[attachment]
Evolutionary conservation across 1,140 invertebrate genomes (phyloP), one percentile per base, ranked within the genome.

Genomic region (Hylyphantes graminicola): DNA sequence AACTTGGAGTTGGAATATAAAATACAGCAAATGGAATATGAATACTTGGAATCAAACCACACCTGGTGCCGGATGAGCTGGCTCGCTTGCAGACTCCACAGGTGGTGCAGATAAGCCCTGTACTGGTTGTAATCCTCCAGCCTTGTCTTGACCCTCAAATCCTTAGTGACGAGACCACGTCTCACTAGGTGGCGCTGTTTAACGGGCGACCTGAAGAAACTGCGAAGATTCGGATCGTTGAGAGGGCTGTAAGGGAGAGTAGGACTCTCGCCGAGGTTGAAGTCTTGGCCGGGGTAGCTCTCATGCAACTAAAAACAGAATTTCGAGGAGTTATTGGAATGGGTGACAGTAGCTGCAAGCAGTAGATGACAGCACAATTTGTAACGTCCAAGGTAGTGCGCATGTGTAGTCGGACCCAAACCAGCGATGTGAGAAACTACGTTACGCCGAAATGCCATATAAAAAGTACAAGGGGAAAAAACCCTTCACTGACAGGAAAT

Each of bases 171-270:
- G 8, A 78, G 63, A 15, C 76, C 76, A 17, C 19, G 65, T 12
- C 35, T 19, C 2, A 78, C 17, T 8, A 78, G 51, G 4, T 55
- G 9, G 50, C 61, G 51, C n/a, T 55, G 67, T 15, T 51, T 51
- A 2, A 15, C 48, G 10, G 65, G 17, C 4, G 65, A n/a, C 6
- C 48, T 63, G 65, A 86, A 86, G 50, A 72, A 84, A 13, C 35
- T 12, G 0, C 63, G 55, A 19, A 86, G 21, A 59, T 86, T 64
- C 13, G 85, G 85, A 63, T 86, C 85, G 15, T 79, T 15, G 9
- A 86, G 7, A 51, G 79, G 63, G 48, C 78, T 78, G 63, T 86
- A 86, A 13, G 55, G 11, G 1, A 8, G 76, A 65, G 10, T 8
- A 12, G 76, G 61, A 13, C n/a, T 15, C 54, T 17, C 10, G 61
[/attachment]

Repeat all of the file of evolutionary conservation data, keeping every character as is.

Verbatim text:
Evolutionary conservation across 1,140 invertebrate genomes (phyloP), one percentile per base, ranked within the genome.

Genomic region (Hylyphantes graminicola): DNA sequence AACTTGGAGTTGGAATATAAAATACAGCAAATGGAATATGAATACTTGGAATCAAACCACACCTGGTGCCGGATGAGCTGGCTCGCTTGCAGACTCCACAGGTGGTGCAGATAAGCCCTGTACTGGTTGTAATCCTCCAGCCTTGTCTTGACCCTCAAATCCTTAGTGACGAGACCACGTCTCACTAGGTGGCGCTGTTTAACGGGCGACCTGAAGAAACTGCGAAGATTCGGATCGTTGAGAGGGCTGTAAGGGAGAGTAGGACTCTCGCCGAGGTTGAAGTCTTGGCCGGGGTAGCTCTCATGCAACTAAAAACAGAATTTCGAGGAGTTATTGGAATGGGTGACAGTAGCTGCAAGCAGTAGATGACAGCACAATTTGTAACGTCCAAGGTAGTGCGCATGTGTAGTCGGACCCAAACCAGCGATGTGAGAAACTACGTTACGCCGAAATGCCATATAAAAAGTACAAGGGGAAAAAACCCTTCACTGACAGGAAAT

Each of bases 171-270:
- G 8, A 78, G 63, A 15, C 76, C 76, A 17, C 19, G 65, T 12
- C 35, T 19, C 2, A 78, C 17, T 8, A 78, G 51, G 4, T 55
- G 9, G 50, C 61, G 51, C n/a, T 55, G 67, T 15, T 51, T 51
- A 2, A 15, C 48, G 10, G 65, G 17, C 4, G 65, A n/a, C 6
- C 48, T 63, G 65, A 86, A 86, G 50, A 72, A 84, A 13, C 35
- T 12, G 0, C 63, G 55, A 19, A 86, G 21, A 59, T 86, T 64
- C 13, G 85, G 85, A 63, T 86, C 85, G 15, T 79, T 15, G 9
- A 86, G 7, A 51, G 79, G 63, G 48, C 78, T 78, G 63, T 86
- A 86, A 13, G 55, G 11, G 1, A 8, G 76, A 65, G 10, T 8
- A 12, G 76, G 61, A 13, C n/a, T 15, C 54, T 17, C 10, G 61